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EACH DAY'S PRICE OF STOCKS IN JANUARY, 2801.
Ann. Stock. Bonds. Bills. ExBull Stock. Aan. Aon. nium 5 percipperCt. Ticket Prze.
664 R 30 1871
4 26. pr.
115. pr 5
964 661 16 9 864
664 16 9 086 1884 68 696
661 '16 9 61 864
7 1881 684
981 19% 81881 681 691
st 219 9 1891 681
2184 15) 1894 681
119 16] 18-1 65
68 191 1887 63
2.8 21 189
213 981 99
193 23 1891 681
981 991 20
99 271 1891 68
991 (Printed by Nichola and Sox, Rod-Lion-Pallage, Flest Street, London.}
675 16 13 75
671 16 12 cl 864 1. BRANSCOMB and Co. Stock-Brokers, at the Lucky Lottery Office, Holbourne
Meteorolog. Diary for Jan. 1802, kept at Baldock. Lat. 52o. 2'. Long. 59, W. AL 8 A.M.
At 2 P. M.
State of wind.
| State of Barometer.
19.74 29 2
:53 St. 33 9
L. -55 R 34 34
Do. .IC 33 130.5
Do. .22 R 25 25
R.B .6c St. 26 28
Do. .795 38.5 11.5
315 42 46
40 to 2B.
30.045 36 38
41 + 2
42.5 IR. B. .69
.20 R 27
4/No. 2 Do.
مد مدة زمان
•121R 28 12 13 .2 SI 21 14 :57 R 25
.85 R 126 1630.07 St. 23 3? 29.81 R
32 18 19 :59 5 140 20 21 0215
26 23130.ICR 14:9.94 23 .90 39 26 .865
39 27 3:01
139 3c .81 R
138 31 .73
R 29.00 PL.
.80 R 27
4 L. 1 3 V. B.
3 L. 4 V.St. 2 R.B. 4 No.
2 R. B. 311L.
R.B IL B.
I Do, 31 Do.
Do. IR. B.
9.64 133.26131.1318454141 | 29.6.135 03 36.11 2611113
METEOROLOGICAL TABLE for February, 1802. Height of Fahrenheit's Thermometer. Height of Fahrenheit's Thermometera Barom. Weather
Weather in. pts in Feb. 1802.
111. pts. in Feb. 1802.
THE GENTLEMAN'S MAGAZINE,
For FEBRUARY, 1802.
Mr. URBAN, London, Fel. 14. As a wife, mother, daughter,
SINCERE Admirer and a farmer's wife, the is an ex
of Mrs. West's cha- ample to be held up to every feA
racter and conduct male. In the latter point of view, in life was highly the shines in -carefully preserving gratined by the just the cheeses ihat are made in her
encomium you were boule, seeing what butter she can pleafed to beftow on her writings*, Spare is properla font to market, which are allowed by many great and in every thing regularly overDivioes to be founded on found looking the busineis a large family principles of piety and morality, occafions. What leisure the has is as well as executed with a degree of fpent in reading, during which her ability that thews fuperior talents hands are employed in knitting and a cultivated mind. But allow stockings for her husband, and me to say, Sir, I was furprized, at three fons, the eldest of whom is ter reading her various publications, placed in a merchant's counting that your correspondent, p. 7, could house, and gives a fair promise of for a moment suppose that the made, following the excellent advice her and carried her butter to market. letters to him contains. Such habits of life would totally Few subjets, Mr. Urban, are unfit the mind for literary exeso more grateful to my mind than tirns; and, I am sure, if Mrs. dwelling on the virtues of a woWeft's fituation had required such man 1 10 highly venerate. In the daily labour, the neither could, British Critick of November last nor would have spent her time in her manners, &c. &c. are menthe service of the publick, however tioned with approbation; and it is ready that publick may now ap- needless to add the has always pear to reward the merit they lo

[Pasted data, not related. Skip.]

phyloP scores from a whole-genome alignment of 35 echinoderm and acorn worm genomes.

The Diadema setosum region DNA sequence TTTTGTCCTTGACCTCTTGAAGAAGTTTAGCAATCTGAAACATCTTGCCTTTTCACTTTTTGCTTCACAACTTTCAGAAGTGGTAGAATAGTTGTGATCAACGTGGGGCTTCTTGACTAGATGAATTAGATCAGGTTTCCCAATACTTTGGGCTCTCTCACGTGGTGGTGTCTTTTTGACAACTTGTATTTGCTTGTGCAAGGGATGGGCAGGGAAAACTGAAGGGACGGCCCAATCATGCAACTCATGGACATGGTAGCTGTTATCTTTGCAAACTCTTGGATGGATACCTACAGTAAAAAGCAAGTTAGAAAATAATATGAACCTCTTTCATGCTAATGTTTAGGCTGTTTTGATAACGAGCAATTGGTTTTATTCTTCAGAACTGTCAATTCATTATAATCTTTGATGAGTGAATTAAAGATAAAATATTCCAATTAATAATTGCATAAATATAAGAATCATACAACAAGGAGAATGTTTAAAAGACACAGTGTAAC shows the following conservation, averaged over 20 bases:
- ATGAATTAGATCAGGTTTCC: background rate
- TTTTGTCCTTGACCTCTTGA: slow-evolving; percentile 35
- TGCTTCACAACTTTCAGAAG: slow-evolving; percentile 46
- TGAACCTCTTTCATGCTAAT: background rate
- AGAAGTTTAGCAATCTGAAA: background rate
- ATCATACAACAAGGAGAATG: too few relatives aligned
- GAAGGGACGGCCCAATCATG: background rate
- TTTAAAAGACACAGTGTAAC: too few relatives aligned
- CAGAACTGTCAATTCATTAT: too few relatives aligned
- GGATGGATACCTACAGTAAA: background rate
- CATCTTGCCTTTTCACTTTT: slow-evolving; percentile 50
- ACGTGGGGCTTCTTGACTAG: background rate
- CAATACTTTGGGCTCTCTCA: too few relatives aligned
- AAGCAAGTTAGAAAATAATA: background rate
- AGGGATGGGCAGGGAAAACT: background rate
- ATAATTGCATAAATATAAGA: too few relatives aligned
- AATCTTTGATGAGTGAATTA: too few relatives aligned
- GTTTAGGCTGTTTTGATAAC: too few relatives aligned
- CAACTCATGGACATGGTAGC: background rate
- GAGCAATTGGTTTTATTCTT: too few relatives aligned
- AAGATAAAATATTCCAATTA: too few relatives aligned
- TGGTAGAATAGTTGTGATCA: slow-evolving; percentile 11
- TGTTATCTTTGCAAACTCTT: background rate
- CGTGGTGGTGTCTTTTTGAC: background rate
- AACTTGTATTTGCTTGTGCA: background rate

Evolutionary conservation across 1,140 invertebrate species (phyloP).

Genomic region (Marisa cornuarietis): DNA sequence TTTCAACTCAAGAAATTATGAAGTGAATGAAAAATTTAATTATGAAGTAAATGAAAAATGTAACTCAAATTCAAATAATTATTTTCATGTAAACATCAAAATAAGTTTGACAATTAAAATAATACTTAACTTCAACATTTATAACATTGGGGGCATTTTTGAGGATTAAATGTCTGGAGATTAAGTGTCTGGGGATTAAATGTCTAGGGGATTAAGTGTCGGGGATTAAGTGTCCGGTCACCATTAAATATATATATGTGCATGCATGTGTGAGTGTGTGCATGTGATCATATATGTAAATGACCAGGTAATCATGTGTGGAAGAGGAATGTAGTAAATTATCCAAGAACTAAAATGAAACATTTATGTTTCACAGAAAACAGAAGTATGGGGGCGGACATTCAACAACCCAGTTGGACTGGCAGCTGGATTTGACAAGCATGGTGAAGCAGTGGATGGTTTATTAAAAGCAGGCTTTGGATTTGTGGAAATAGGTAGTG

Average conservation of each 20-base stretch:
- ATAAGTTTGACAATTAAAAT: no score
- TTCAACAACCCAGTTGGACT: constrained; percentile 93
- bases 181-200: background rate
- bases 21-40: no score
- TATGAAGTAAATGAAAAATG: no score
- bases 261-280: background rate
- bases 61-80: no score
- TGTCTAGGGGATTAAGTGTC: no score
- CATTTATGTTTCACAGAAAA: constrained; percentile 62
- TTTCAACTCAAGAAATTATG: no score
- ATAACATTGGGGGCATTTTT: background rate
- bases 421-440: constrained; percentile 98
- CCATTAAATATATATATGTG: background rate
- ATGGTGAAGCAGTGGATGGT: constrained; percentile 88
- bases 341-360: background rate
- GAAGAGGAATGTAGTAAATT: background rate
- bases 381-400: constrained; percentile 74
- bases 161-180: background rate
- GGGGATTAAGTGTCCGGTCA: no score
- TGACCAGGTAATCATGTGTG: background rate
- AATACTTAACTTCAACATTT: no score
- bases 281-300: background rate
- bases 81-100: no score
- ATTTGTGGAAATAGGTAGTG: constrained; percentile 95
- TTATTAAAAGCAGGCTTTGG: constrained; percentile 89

mixed in good company: Soudly commend.
Before I take leave, allow me to Mr. West is in truth a farmer, say, that when I meet Mrs. Prucultivating a small paternal estate dentia Homeipun (the name the in a parish where his ancettors re- assumes in Gollip's Story, Advansided in respectable stations. He tages of Education, Tale of the is also a tenant to his wite's father, Times, &c.) I shall advise her when and the worthy rector of Bowden, the next goes to market with butter, who succeeded Mr. West's grand that the makes use of Dobbin and father and brother in that prefer- panniers, by which means her hands ment. His circumstances are not will be at liberty for knitting stockaflluent, yet they have always al- ings; this method is always praclowed Mrs. W. to appear with tiled by the Welsh women. X. Y. economy as a gentlewoman; and to receive as visitors, occafionally,